O’Reilly: Is there any validity to the criticism of you that you say things you can’t back up factually, and as the president, if you say, for example, that there are 3 million illegal aliens who voted and then you don’t have the data to back it up, some people are gonna say that it’s irresponsible for a president to say that. Is there any validity to that?
Trump: Many people have come out and said I’m right. You know that.
O’Reilly: I know, but you’ve gotta have data to back that up.
Trump: Let me just tell you. And it doesn’t have to do with the vote, although that’s the end result. It has to do with the registration. And when you look at the registration and you see dead people that have voted, when you see people that are registered in two states that voted in two states, when you see other things, when you see illegals, people that are not citizens, and they’re on the registration rolls. Look, Bill, we can be babies, but you take a look at the registration, you have illegals, you have dead people, you have this. It’s really a bad situation. It’s really bad.
O’Reilly: So you think you’re gonna be proven correct in that statement?
Trump: Well, I think I already have. A lot of people have come out and said that I am correct.
O’Reilly: But the data has to show that 3 million illegals voted.
Trump: Forget that. Forget all of that. Just take a look at the registration, and we’re gonna do it, and I’m gonna set up a commission, to be headed by Vice President Mike Pence, and we’re gonna look at it very, very carefully.PolitiFact:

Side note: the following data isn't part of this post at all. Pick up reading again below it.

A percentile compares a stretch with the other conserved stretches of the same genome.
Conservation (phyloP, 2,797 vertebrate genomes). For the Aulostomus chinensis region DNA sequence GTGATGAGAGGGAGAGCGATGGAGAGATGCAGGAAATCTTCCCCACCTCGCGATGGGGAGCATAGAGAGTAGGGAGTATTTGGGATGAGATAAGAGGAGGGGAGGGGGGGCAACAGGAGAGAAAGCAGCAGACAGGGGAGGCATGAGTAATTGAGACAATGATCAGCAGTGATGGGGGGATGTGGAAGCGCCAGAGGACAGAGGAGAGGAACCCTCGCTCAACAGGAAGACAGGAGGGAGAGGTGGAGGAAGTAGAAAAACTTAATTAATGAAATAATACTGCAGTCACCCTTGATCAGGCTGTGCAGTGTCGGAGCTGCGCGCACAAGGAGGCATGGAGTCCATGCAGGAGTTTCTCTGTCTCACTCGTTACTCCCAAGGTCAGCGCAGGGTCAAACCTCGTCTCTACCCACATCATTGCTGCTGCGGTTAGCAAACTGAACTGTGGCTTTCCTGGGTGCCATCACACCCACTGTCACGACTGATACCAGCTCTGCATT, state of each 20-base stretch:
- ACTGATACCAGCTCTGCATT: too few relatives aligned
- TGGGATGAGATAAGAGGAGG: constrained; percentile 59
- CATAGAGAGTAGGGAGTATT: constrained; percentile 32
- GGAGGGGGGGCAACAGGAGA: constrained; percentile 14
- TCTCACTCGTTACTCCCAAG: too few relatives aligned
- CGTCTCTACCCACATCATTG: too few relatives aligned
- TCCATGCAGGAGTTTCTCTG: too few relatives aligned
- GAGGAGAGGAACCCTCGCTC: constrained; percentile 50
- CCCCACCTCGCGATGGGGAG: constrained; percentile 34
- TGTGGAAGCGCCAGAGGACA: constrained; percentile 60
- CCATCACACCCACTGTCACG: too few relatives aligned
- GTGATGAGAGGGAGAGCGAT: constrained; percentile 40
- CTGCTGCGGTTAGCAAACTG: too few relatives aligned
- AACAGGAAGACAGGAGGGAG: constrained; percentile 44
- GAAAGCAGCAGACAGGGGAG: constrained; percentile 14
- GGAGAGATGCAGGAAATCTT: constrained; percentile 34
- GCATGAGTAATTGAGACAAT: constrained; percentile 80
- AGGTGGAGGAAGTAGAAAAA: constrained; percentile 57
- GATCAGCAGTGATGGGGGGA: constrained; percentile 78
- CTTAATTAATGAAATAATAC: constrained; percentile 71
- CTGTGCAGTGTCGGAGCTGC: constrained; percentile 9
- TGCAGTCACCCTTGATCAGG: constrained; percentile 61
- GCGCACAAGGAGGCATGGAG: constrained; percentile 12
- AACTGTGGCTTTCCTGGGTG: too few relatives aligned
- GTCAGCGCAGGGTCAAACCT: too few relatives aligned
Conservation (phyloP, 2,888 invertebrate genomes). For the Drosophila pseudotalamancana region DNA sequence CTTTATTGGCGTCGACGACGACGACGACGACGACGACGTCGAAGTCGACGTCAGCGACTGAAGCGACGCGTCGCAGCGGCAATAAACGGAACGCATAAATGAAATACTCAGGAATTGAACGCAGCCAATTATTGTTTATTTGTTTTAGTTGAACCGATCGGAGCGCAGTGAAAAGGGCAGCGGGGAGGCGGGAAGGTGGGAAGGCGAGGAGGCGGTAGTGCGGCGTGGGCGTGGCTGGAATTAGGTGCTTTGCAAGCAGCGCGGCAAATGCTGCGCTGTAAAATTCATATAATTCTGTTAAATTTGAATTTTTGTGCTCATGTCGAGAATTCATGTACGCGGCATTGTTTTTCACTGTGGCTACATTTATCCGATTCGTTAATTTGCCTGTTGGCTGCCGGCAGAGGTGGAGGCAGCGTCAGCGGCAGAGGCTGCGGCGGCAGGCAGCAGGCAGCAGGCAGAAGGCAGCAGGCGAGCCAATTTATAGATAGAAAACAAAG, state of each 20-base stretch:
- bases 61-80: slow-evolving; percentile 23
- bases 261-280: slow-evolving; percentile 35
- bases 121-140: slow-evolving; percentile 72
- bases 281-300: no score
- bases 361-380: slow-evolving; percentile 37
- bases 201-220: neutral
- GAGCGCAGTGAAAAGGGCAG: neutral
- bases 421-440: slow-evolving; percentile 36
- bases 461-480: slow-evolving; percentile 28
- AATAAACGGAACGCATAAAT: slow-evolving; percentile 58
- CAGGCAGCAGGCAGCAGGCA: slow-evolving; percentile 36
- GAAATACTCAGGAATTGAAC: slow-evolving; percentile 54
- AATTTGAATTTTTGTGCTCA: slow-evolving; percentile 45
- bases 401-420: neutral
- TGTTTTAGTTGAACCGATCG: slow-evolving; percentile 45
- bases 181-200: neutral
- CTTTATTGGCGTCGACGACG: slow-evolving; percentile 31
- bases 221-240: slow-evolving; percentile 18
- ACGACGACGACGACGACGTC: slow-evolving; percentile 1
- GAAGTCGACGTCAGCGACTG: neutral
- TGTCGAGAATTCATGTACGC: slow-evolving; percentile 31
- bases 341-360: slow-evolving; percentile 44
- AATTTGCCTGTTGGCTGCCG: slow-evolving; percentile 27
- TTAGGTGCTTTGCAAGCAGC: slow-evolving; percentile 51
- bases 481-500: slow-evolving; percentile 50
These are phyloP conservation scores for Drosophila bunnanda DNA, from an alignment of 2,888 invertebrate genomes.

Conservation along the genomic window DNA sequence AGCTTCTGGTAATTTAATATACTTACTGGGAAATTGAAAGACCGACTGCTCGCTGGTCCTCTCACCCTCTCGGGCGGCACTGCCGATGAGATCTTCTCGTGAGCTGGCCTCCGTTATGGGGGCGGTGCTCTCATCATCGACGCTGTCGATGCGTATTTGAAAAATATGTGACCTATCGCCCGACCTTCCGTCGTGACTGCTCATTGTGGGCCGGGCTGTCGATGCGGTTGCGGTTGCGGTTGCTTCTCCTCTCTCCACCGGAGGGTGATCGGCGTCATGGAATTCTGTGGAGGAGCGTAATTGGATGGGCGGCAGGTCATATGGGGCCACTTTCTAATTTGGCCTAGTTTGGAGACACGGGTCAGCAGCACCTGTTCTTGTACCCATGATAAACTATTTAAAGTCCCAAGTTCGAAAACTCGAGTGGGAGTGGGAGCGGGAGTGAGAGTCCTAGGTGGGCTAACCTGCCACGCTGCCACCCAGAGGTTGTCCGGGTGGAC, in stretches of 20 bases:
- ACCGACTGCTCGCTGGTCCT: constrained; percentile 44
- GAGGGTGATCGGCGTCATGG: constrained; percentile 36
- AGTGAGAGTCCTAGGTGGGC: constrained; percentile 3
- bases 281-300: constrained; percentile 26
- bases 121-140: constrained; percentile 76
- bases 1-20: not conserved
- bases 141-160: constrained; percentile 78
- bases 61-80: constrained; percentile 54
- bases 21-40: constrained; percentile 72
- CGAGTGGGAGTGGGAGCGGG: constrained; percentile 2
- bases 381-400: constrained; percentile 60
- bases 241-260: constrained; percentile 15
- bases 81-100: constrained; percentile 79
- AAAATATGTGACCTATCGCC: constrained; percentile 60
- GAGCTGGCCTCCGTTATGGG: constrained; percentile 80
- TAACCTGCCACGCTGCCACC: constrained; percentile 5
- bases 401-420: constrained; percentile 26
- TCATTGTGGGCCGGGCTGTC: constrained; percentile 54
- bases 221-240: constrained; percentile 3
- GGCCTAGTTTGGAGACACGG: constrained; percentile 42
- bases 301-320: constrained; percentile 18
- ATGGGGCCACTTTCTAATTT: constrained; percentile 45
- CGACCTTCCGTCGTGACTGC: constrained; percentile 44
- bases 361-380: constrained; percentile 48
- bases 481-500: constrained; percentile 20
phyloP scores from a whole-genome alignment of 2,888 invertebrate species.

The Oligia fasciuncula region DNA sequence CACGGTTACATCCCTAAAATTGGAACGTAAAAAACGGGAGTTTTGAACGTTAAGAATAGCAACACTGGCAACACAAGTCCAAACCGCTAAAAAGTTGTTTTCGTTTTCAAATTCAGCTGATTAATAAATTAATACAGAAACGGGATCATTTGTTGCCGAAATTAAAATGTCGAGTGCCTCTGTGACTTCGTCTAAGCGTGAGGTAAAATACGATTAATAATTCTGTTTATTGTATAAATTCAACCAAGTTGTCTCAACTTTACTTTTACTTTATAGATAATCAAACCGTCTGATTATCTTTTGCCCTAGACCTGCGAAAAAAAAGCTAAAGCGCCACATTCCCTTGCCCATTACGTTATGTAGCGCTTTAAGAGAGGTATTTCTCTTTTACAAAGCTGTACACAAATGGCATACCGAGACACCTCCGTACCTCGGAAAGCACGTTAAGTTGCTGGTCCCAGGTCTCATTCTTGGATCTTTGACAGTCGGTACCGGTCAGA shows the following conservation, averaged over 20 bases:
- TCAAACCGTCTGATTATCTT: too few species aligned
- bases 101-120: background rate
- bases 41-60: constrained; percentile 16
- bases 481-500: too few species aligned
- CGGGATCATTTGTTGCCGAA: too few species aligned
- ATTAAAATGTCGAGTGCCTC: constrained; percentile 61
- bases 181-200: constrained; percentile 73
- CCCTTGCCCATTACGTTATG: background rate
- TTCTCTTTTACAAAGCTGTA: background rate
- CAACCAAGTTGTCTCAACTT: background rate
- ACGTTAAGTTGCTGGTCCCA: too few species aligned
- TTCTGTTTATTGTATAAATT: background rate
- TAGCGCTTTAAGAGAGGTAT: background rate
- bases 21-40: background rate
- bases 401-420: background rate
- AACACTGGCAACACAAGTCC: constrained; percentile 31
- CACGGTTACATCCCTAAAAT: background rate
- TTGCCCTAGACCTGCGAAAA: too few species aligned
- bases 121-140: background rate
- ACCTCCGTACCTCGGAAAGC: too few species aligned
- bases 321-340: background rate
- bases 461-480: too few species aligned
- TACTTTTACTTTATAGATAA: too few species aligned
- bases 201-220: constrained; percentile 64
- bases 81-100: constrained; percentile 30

In November, we rated claims about 3 million "illegal aliens" voting in this year’s election False.
Erroneous reports on the subject point back to tweets from Gregg Phillips, who has worked for the Republican Party and has a voter fraud reporting app. Phillips has still not provided any evidence to support his claim. In addition, Trump’s claim is undermined by years of publically available information such as a report that found just 56 cases of noncitizens voting between 2000 and 2011.
While there is room for concern about poorly maintained voter rolls, there is little to no evidence that those erroneous registrants turned into votes, which would be voter fraud. During the election, Trump said "14 percent of noncitizens are registered to vote." We rated that False. Trump was citing a highly contested study, which used a small sample size and an unreliable database of Internet respondents.
A few months later, White House press secretary Sean Spicer wrongly cited a 2008 Pew research study to support the same 14 percent figure in late January. We rated his claim False, too, as no study supports that statistic. If 14 percent of all voters in 2008 were noncitizens, that would have to mean that more than 80 percent of America’s noncitizen population voted.